Updated: Oct 19, 2022
Can you learn faster, better, easier? Learning shouldn’t be so difficult. Here’s how to maximize your learning
People learn more about any subjects when they discuss, practice hand on exercises and teach to others. Learning in a way that you can teach that topic to someone is considered as a long lasting knowledge.
Learning is one of the fastest ways to build confidence.
#techinsiderschool students are asked to demonstrate their skills learned and teach to others while having workshops to collaborate together.
There's a rule, if you don't review covered subjects within 24 hours you will forget 50% and if you don't review within 3 days 75% information will be lost
We encourage students to build a habit of reviewing daily subjects after the sessions and review all the covered topics every 3 days. This will help them to build long term memory about particular topics.
Remember those long, sleepless nights reviewing notes before a test?
Well, it turns out testing actually works. Research shows that students who studied and were then tested had greater long-term recall of what they learned than students who did not test.
And the best way to prepare for a test?
Spaced repetition is a system of learning that uses scheduled, repeated review of the information to be memorized.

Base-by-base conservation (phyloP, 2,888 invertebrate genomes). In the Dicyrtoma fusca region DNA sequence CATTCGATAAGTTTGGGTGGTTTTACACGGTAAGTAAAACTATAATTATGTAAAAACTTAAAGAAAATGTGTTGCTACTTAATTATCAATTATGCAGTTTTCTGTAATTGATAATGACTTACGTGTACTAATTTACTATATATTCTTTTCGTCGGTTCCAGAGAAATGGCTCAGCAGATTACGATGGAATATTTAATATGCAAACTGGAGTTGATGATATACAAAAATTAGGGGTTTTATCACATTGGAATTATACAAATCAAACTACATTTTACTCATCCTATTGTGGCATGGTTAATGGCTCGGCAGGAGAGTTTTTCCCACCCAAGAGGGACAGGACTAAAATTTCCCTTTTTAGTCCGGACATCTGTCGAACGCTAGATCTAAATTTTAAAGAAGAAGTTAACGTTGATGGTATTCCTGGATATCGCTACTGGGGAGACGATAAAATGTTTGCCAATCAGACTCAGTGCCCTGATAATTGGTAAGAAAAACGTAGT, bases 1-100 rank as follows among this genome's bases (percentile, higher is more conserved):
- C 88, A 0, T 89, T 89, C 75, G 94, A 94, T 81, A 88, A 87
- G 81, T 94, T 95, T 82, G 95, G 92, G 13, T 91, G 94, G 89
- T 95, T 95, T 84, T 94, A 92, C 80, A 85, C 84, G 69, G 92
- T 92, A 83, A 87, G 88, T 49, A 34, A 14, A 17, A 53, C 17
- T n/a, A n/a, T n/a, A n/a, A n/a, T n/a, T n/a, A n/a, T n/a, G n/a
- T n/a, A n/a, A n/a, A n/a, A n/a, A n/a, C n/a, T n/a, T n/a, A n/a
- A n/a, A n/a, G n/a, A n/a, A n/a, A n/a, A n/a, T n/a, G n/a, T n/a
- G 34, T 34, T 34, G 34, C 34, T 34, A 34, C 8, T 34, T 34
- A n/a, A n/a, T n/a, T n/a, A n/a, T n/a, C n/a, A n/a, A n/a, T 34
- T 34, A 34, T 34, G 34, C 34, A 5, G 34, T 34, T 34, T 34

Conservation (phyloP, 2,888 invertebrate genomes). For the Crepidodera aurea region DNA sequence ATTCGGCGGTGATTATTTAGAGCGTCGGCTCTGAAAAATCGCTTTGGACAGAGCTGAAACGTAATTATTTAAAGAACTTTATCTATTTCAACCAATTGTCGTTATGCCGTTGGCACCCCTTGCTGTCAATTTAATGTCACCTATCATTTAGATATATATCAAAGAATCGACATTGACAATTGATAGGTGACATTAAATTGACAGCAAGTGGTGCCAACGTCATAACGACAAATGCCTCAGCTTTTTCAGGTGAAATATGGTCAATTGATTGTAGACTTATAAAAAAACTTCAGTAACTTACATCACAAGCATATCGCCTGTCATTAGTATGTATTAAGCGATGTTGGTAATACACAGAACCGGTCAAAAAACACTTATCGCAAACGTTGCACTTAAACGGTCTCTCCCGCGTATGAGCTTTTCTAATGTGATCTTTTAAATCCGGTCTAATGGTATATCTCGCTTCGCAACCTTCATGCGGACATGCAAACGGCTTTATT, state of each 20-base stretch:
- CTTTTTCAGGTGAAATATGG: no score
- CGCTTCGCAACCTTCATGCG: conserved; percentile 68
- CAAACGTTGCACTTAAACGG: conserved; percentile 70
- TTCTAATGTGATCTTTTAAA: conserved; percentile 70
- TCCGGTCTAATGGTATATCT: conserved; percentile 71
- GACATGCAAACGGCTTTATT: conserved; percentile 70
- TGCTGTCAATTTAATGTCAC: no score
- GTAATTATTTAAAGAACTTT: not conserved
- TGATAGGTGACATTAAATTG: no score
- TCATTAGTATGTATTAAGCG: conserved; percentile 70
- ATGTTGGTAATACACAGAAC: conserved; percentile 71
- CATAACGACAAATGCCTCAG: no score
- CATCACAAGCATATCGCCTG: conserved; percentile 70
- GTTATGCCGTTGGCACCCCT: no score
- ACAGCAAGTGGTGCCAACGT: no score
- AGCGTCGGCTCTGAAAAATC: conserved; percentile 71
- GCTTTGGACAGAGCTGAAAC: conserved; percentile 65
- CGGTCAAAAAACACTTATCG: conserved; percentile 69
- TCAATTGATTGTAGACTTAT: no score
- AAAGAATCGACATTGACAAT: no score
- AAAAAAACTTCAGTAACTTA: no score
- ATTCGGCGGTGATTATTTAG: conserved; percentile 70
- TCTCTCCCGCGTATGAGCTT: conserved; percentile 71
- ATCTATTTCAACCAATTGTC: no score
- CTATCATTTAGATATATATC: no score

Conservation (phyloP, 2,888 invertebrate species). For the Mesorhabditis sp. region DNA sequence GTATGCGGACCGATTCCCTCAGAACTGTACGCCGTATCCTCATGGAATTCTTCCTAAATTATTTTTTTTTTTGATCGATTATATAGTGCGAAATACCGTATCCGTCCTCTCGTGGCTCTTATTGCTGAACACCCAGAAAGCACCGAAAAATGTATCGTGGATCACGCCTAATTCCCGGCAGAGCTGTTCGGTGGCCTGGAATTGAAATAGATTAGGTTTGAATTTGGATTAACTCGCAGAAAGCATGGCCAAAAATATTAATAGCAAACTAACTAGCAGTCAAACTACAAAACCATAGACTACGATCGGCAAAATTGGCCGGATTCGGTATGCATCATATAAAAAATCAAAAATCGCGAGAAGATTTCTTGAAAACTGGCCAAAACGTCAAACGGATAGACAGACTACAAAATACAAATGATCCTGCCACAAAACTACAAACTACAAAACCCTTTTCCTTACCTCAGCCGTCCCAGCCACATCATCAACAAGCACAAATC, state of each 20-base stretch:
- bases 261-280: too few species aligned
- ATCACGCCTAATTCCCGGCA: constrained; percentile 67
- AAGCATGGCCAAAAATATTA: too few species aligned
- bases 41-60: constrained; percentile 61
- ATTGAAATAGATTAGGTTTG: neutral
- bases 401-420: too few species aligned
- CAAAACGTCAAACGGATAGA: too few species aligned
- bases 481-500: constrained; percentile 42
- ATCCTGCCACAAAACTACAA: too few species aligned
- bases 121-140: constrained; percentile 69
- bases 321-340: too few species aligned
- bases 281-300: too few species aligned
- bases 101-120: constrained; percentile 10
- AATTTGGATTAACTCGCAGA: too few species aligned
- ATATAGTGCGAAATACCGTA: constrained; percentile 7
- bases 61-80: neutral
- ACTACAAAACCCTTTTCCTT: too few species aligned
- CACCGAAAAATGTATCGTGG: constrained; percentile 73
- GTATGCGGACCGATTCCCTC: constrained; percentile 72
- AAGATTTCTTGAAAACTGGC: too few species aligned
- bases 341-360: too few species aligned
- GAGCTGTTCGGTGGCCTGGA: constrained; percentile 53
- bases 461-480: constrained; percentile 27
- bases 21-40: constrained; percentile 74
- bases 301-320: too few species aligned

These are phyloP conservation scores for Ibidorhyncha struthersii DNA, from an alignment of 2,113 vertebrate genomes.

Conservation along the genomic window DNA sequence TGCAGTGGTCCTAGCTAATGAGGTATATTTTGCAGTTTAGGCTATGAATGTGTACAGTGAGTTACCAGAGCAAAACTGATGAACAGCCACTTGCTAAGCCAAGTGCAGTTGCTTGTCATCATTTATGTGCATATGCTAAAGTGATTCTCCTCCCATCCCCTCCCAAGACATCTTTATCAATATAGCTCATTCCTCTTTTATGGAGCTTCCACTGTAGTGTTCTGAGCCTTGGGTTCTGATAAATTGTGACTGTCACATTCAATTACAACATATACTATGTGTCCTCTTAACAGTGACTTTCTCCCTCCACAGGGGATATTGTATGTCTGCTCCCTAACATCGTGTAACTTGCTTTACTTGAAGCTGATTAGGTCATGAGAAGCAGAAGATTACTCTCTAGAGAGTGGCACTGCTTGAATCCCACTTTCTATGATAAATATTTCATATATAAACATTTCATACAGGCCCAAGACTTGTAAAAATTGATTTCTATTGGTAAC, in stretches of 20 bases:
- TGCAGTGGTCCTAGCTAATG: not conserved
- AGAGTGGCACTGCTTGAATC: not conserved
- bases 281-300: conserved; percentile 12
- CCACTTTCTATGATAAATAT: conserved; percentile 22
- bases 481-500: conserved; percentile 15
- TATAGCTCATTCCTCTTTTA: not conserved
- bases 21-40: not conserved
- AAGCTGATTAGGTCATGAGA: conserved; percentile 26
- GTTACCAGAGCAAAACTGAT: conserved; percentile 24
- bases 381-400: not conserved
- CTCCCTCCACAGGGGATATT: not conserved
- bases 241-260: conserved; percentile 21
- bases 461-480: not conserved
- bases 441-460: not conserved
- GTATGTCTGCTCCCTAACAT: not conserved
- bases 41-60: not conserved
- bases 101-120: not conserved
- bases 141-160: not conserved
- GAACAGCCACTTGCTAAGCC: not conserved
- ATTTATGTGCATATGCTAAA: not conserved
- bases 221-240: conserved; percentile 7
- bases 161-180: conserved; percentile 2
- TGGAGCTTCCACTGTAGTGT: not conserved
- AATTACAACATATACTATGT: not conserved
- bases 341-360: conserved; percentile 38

It helps because we tend to forget 20% of what we learn after 24 hours, unless we review what we learned. Take a look at the following graph to see how spaced repetition works:
As you can see, if we don’t test or review what we’ve learned, we’ll only retain 60% after 3 days. However, if we just review once, we’ll retain that information much longer but still retain only 60% after 7 days.
With each added review, we increase memory retention, which means we can keep retention at the highest level, even though we schedule longer and longer intervals between reviews. And that’s the beauty of spaced repetition.
Eventually, after a number of reviews, we may only need to review our materials learned weeks or even months later.
Own Your Environment
Believe it or not, your environment changes how you learn.
For example, imagine yourself in these types of environments:
a quiet library room
outside in a park
in a noisy cafe
your own workstation at home
I like a consistent environment where I can sit down and work without distractions. Others might prefer the more vibrant environment of a busy cafe.
Your chair is also an important environmental factor—if you’re working remotely, then you’ll likely be at your chair for hours and hours every day. The proper seat can keep you motivated to learn longer rather than complain about the back pain!
Self thought Learning
Another technique is to explore, browse and learn more about the topic, this will help to understand better. There are many ways to learn, sometimes searching for particular topics and viewing articles and visual explanations will greatly help to connect the dots.